Autoimmune Hepatitis is a serious condition that may worsen over time if not treated.
Autoimmune Hepatitis can lead to cirrhosis and liver failure.
Autoimmune Hepatitis is a rare disorder that affects females 4 times as often as males.
Those with other autoimmune conditions have a 25-50% chance of developing another one and thus a higher risk for developing Autoimmune Hepatitis.
Autoimmune hepatitis is a disease in which the body’s own immune system attacks the liver and causes it to become inflamed. The disease is chronic, meaning it lasts many years. If untreated, it can lead to cirrhosis and liver failure.
There are two forms of this disease. Type 1, or classic, autoimmune hepatitis is the more common form. This is the form that mostly affects young women and is often associated with other autoimmune diseases. Type 2 autoimmune hepatitis is less common and generally affects girls between the ages of 2 and 14.
What causes autoimmune hepatitis?
Your immune system normally attacks bacteria, viruses and other invading organisms. It is not supposed to attack your own cells; if it does, the response is called autoimmunity. In autoimmune hepatitis, your immune system attacks your liver cells, causing long-term inflammation and liver damage. Scientists don’t know why the body attacks itself in this way, although heredity and prior infections may play a role.
What are the symptoms and complications of autoimmune hepatitis?
Often, the symptoms of autoimmune hepatitis are minor. When symptoms do occur, the most common are fatigue, abdominal discomfort, aching joints, itching, jaundice (yellowing of the skin and whites of the eyes), enlarged liver, nausea and spider angiomas (blood vessels) on the skin. Other symptoms may include dark urine, loss of appetite, pale stools and absence of menstruation. More severe complications can include ascites (fluid in the abdomen) and mental confusion. In 10%-20% of cases, autoimmune hepatitis may present with symptoms like an acute hepatitis.
How is autoimmune hepatitis diagnosed?
Autoimmune hepatitis often occurs suddenly. Initially, you may feel like you have a mild case of the flu. To confirm a diagnosis of autoimmune hepatitis, your doctor will use blood tests and a liver biopsy, in which a sample of liver tissue is removed with a needle for examination in a laboratory.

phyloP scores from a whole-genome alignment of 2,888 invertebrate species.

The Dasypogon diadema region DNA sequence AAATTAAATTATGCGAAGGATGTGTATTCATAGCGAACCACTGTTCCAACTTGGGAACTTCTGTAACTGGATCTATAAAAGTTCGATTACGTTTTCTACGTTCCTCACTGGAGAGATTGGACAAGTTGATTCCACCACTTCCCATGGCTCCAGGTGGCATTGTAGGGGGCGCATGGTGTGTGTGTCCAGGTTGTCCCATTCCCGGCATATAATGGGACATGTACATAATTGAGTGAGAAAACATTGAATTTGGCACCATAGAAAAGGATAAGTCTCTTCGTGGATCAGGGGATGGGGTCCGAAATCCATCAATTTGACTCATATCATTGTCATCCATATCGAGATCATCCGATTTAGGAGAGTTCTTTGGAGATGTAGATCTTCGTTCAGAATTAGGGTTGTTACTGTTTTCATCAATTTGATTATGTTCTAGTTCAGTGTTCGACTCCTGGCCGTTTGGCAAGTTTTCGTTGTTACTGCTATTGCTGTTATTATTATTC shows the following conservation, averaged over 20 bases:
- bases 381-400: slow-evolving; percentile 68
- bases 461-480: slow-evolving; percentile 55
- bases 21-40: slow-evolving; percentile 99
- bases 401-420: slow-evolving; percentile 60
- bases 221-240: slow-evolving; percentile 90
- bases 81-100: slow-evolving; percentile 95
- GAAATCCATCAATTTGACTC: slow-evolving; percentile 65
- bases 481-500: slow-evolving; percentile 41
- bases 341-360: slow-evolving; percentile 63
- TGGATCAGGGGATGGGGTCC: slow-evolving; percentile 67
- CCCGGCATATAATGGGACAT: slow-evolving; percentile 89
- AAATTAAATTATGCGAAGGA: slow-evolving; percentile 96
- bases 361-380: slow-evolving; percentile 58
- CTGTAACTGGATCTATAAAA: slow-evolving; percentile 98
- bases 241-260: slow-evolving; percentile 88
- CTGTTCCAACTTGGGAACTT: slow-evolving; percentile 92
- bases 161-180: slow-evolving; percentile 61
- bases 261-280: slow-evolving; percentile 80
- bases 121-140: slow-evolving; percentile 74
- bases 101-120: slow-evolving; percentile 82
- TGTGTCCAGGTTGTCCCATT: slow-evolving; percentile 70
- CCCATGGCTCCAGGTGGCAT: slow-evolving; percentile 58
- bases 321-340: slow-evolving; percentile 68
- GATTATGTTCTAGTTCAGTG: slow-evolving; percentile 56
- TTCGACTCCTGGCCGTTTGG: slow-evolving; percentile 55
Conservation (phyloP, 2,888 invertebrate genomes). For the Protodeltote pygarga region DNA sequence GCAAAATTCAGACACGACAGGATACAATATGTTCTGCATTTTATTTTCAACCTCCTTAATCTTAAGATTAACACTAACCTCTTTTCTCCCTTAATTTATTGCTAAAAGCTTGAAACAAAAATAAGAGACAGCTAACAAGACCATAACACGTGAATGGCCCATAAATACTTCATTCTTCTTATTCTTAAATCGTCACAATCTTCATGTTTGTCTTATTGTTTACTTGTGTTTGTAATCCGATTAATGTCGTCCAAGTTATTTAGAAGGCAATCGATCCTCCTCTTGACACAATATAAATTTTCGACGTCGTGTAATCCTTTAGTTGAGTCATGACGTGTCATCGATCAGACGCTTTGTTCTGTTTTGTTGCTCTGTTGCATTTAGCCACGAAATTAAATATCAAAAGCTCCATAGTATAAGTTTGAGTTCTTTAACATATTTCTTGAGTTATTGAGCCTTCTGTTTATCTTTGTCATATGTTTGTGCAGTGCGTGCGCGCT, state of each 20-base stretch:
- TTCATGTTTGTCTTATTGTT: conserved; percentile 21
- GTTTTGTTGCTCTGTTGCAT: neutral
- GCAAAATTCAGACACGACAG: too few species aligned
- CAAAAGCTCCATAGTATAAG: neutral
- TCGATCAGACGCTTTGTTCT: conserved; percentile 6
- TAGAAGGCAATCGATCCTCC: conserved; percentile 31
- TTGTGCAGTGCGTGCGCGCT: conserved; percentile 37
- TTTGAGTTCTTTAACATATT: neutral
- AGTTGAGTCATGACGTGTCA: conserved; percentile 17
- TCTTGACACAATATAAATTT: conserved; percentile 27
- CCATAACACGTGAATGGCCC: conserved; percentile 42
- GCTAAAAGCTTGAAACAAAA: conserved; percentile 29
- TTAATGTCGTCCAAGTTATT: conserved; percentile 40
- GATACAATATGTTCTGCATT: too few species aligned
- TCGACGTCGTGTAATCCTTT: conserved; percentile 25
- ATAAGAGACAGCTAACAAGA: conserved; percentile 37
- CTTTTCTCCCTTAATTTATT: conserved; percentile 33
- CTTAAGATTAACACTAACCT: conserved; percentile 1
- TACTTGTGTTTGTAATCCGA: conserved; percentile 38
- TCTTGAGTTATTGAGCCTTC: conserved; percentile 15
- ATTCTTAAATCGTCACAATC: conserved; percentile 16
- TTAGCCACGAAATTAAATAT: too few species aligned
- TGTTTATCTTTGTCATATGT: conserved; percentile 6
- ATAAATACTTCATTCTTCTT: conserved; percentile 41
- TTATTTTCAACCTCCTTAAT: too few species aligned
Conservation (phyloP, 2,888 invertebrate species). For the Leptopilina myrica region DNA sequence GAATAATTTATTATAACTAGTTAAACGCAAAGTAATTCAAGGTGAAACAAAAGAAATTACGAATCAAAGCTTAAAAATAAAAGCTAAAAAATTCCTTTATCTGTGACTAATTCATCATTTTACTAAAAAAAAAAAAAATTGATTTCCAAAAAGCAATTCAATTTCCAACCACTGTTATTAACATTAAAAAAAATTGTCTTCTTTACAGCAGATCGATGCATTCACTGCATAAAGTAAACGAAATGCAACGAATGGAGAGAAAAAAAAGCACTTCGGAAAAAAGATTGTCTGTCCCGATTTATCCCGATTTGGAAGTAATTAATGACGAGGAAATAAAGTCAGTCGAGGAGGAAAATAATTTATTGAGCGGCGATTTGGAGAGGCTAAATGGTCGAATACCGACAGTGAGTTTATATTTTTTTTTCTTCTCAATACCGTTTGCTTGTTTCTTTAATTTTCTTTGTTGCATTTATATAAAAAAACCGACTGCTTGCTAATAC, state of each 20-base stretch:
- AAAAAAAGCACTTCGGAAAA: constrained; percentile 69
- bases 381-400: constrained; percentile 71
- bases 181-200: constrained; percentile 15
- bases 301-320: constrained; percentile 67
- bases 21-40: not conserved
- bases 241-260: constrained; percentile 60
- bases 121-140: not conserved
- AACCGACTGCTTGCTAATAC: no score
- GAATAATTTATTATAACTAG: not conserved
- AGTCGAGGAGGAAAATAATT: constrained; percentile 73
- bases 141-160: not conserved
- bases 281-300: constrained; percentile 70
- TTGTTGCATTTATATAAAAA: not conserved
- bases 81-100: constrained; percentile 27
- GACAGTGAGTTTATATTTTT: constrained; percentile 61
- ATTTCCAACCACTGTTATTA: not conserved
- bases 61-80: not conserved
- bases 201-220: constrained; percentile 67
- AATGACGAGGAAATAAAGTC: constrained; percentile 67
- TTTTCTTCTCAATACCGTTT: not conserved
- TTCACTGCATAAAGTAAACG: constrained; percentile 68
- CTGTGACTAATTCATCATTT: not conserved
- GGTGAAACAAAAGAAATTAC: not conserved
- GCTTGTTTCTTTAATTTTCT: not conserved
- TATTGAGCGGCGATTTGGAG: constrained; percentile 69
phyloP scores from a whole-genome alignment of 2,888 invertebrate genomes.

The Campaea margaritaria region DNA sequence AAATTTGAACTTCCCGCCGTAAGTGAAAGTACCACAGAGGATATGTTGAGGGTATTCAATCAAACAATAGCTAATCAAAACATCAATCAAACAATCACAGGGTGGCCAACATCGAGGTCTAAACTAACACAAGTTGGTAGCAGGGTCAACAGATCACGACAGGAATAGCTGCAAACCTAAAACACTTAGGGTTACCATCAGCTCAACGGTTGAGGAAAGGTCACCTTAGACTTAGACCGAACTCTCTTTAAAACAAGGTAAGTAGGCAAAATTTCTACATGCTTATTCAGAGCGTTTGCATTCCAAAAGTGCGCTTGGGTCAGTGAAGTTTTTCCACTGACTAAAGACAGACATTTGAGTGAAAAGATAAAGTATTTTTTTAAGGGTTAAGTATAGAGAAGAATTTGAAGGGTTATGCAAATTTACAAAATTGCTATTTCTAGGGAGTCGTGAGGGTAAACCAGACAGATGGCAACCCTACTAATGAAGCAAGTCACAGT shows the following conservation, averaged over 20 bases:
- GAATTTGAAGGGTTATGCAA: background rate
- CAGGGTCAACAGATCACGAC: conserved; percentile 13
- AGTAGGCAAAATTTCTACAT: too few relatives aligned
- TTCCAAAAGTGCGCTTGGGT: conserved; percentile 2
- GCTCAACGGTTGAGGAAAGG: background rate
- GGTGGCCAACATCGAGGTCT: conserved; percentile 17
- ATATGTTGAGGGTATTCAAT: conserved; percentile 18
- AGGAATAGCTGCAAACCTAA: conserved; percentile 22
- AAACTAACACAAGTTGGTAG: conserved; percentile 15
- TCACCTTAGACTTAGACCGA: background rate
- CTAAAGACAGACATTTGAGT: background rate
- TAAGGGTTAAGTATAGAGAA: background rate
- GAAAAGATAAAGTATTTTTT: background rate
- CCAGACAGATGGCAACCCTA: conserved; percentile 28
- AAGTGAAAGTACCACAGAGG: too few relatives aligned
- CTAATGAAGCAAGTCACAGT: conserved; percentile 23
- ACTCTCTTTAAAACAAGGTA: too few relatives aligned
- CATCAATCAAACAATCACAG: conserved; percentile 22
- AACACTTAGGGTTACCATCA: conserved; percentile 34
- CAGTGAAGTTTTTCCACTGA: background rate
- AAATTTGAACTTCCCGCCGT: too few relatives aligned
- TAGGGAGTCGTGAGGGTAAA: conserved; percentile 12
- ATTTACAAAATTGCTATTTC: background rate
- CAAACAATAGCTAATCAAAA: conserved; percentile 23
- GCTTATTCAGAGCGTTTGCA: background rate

How is autoimmune hepatitis treated?
The goal of treatment is to stop the body’s attack on itself by suppressing the immune system. This is accomplished with a medicine called prednisone, a type of steroid. Often times, a second drug, azathioprine (Imuran) is also used. Treatment starts with a high dose of prednisone. When symptoms improve, the dosage is lowered and azathioprine may be added. In most cases, autoimmune hepatitis can be controlled but not cured. That is why most patients will need to stay on the medicine for years, and sometimes for life. Unfortunately, long-term use of steroid can cause serious side effects including diabetes, osteoporosis, high blood pressure, glaucoma, weight gain and decreased resistance to infection. Other medications may be needed to control these side effects.
Who is at risk for autoimmune hepatitis?
About 70 percent of people with autoimmune hepatitis are women, usually between the ages of 15 and 40. Many people with this disease also have other autoimmune diseases, including type 1 diabetes, thyroiditis (inflammation of the thyroid gland), ulcerative colitis (inflammation of the colon), vitiligo (patchy loss of skin pigmentation), or Sjogren’s syndrome (dry eyes and dry mouth).
- Are my symptoms that I am experiencing (if you are) such as fatigue and lethargy due to AIH?
- Which type of Autoimmune Hepatitis do I have? Type 1 or Type 2?
- What is the status of my liver?
- Do I have liver damage?
- Will I need a liver transplant?
- Is it possible for me to have AIH along with other autoimmune diseases?
- Will blood tests be performed to check for autoantibodies?
- Will a liver biopsy be needed?
- What kind of medications might be possible to treat AIH?
- Will I be tapered off (dose reduced) over time if I respond well to therapy?
- Will there be routine imaging/screening to check for other kinds of liver diseases such as liver cancer?
- Will I need a booster vaccine of for Hepatitis A and Hepatitis B?
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